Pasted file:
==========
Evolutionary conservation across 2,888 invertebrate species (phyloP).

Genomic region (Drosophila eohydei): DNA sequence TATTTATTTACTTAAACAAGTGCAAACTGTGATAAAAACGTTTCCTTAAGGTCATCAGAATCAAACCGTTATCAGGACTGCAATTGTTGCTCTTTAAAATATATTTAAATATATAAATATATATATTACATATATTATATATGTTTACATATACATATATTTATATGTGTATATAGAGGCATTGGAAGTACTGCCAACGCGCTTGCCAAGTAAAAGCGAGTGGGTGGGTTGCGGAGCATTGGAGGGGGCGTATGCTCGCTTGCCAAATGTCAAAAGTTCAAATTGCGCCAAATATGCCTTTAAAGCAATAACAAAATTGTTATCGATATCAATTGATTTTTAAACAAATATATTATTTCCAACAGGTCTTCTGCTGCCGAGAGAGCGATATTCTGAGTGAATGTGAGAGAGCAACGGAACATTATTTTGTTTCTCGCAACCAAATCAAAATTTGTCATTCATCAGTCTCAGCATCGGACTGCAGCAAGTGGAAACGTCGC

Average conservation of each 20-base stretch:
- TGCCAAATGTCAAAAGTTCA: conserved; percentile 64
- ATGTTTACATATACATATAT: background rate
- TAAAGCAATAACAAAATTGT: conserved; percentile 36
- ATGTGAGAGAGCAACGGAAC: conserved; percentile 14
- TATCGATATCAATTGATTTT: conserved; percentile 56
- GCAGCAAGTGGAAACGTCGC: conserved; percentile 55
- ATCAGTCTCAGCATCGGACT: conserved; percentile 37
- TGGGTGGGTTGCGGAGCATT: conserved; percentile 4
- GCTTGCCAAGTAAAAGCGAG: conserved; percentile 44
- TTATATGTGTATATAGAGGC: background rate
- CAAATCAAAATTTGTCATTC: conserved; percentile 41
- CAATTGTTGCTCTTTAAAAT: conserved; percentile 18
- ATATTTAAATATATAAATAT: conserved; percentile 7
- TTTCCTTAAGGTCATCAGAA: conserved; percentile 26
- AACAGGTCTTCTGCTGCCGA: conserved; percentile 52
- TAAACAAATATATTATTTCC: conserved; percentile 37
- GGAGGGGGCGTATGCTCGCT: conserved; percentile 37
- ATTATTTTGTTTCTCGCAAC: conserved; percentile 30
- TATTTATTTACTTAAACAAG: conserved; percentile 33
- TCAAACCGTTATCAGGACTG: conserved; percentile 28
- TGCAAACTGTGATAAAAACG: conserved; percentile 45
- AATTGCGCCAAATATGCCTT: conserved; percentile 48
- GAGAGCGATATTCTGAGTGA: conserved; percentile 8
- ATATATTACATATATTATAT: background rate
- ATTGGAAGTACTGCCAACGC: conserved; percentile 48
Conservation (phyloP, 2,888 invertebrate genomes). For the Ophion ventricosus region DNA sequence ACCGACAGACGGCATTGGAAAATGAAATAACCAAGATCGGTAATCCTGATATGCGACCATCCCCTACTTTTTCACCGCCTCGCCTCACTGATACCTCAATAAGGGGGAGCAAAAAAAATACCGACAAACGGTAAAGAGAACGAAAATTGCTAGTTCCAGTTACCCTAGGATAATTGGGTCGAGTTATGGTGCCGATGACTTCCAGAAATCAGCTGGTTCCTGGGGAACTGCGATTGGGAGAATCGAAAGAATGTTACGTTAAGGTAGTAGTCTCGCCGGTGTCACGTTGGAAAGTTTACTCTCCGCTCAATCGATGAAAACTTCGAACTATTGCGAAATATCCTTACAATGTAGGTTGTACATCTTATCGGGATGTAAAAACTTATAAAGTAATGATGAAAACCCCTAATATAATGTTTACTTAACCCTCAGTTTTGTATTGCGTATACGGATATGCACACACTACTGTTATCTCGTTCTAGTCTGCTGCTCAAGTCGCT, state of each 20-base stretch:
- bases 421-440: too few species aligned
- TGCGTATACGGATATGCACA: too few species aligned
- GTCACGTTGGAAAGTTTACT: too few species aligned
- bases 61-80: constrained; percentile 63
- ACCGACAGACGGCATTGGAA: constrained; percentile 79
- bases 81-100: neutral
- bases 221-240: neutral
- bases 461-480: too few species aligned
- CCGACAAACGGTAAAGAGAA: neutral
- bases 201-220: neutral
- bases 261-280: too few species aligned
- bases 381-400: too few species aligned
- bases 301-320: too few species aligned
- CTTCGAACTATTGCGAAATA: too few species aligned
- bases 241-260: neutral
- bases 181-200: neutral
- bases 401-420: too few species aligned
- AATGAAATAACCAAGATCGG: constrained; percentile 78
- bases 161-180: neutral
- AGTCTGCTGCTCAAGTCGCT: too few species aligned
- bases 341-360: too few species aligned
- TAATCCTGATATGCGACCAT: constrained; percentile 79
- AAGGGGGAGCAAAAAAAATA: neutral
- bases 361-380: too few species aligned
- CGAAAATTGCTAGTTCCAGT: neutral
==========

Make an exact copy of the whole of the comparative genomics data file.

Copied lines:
Evolutionary conservation across 2,888 invertebrate species (phyloP).

Genomic region (Drosophila eohydei): DNA sequence TATTTATTTACTTAAACAAGTGCAAACTGTGATAAAAACGTTTCCTTAAGGTCATCAGAATCAAACCGTTATCAGGACTGCAATTGTTGCTCTTTAAAATATATTTAAATATATAAATATATATATTACATATATTATATATGTTTACATATACATATATTTATATGTGTATATAGAGGCATTGGAAGTACTGCCAACGCGCTTGCCAAGTAAAAGCGAGTGGGTGGGTTGCGGAGCATTGGAGGGGGCGTATGCTCGCTTGCCAAATGTCAAAAGTTCAAATTGCGCCAAATATGCCTTTAAAGCAATAACAAAATTGTTATCGATATCAATTGATTTTTAAACAAATATATTATTTCCAACAGGTCTTCTGCTGCCGAGAGAGCGATATTCTGAGTGAATGTGAGAGAGCAACGGAACATTATTTTGTTTCTCGCAACCAAATCAAAATTTGTCATTCATCAGTCTCAGCATCGGACTGCAGCAAGTGGAAACGTCGC

Average conservation of each 20-base stretch:
- TGCCAAATGTCAAAAGTTCA: conserved; percentile 64
- ATGTTTACATATACATATAT: background rate
- TAAAGCAATAACAAAATTGT: conserved; percentile 36
- ATGTGAGAGAGCAACGGAAC: conserved; percentile 14
- TATCGATATCAATTGATTTT: conserved; percentile 56
- GCAGCAAGTGGAAACGTCGC: conserved; percentile 55
- ATCAGTCTCAGCATCGGACT: conserved; percentile 37
- TGGGTGGGTTGCGGAGCATT: conserved; percentile 4
- GCTTGCCAAGTAAAAGCGAG: conserved; percentile 44
- TTATATGTGTATATAGAGGC: background rate
- CAAATCAAAATTTGTCATTC: conserved; percentile 41
- CAATTGTTGCTCTTTAAAAT: conserved; percentile 18
- ATATTTAAATATATAAATAT: conserved; percentile 7
- TTTCCTTAAGGTCATCAGAA: conserved; percentile 26
- AACAGGTCTTCTGCTGCCGA: conserved; percentile 52
- TAAACAAATATATTATTTCC: conserved; percentile 37
- GGAGGGGGCGTATGCTCGCT: conserved; percentile 37
- ATTATTTTGTTTCTCGCAAC: conserved; percentile 30
- TATTTATTTACTTAAACAAG: conserved; percentile 33
- TCAAACCGTTATCAGGACTG: conserved; percentile 28
- TGCAAACTGTGATAAAAACG: conserved; percentile 45
- AATTGCGCCAAATATGCCTT: conserved; percentile 48
- GAGAGCGATATTCTGAGTGA: conserved; percentile 8
- ATATATTACATATATTATAT: background rate
- ATTGGAAGTACTGCCAACGC: conserved; percentile 48
Conservation (phyloP, 2,888 invertebrate genomes). For the Ophion ventricosus region DNA sequence ACCGACAGACGGCATTGGAAAATGAAATAACCAAGATCGGTAATCCTGATATGCGACCATCCCCTACTTTTTCACCGCCTCGCCTCACTGATACCTCAATAAGGGGGAGCAAAAAAAATACCGACAAACGGTAAAGAGAACGAAAATTGCTAGTTCCAGTTACCCTAGGATAATTGGGTCGAGTTATGGTGCCGATGACTTCCAGAAATCAGCTGGTTCCTGGGGAACTGCGATTGGGAGAATCGAAAGAATGTTACGTTAAGGTAGTAGTCTCGCCGGTGTCACGTTGGAAAGTTTACTCTCCGCTCAATCGATGAAAACTTCGAACTATTGCGAAATATCCTTACAATGTAGGTTGTACATCTTATCGGGATGTAAAAACTTATAAAGTAATGATGAAAACCCCTAATATAATGTTTACTTAACCCTCAGTTTTGTATTGCGTATACGGATATGCACACACTACTGTTATCTCGTTCTAGTCTGCTGCTCAAGTCGCT, state of each 20-base stretch:
- bases 421-440: too few species aligned
- TGCGTATACGGATATGCACA: too few species aligned
- GTCACGTTGGAAAGTTTACT: too few species aligned
- bases 61-80: constrained; percentile 63
- ACCGACAGACGGCATTGGAA: constrained; percentile 79
- bases 81-100: neutral
- bases 221-240: neutral
- bases 461-480: too few species aligned
- CCGACAAACGGTAAAGAGAA: neutral
- bases 201-220: neutral
- bases 261-280: too few species aligned
- bases 381-400: too few species aligned
- bases 301-320: too few species aligned
- CTTCGAACTATTGCGAAATA: too few species aligned
- bases 241-260: neutral
- bases 181-200: neutral
- bases 401-420: too few species aligned
- AATGAAATAACCAAGATCGG: constrained; percentile 78
- bases 161-180: neutral
- AGTCTGCTGCTCAAGTCGCT: too few species aligned
- bases 341-360: too few species aligned
- TAATCCTGATATGCGACCAT: constrained; percentile 79
- AAGGGGGAGCAAAAAAAATA: neutral
- bases 361-380: too few species aligned
- CGAAAATTGCTAGTTCCAGT: neutral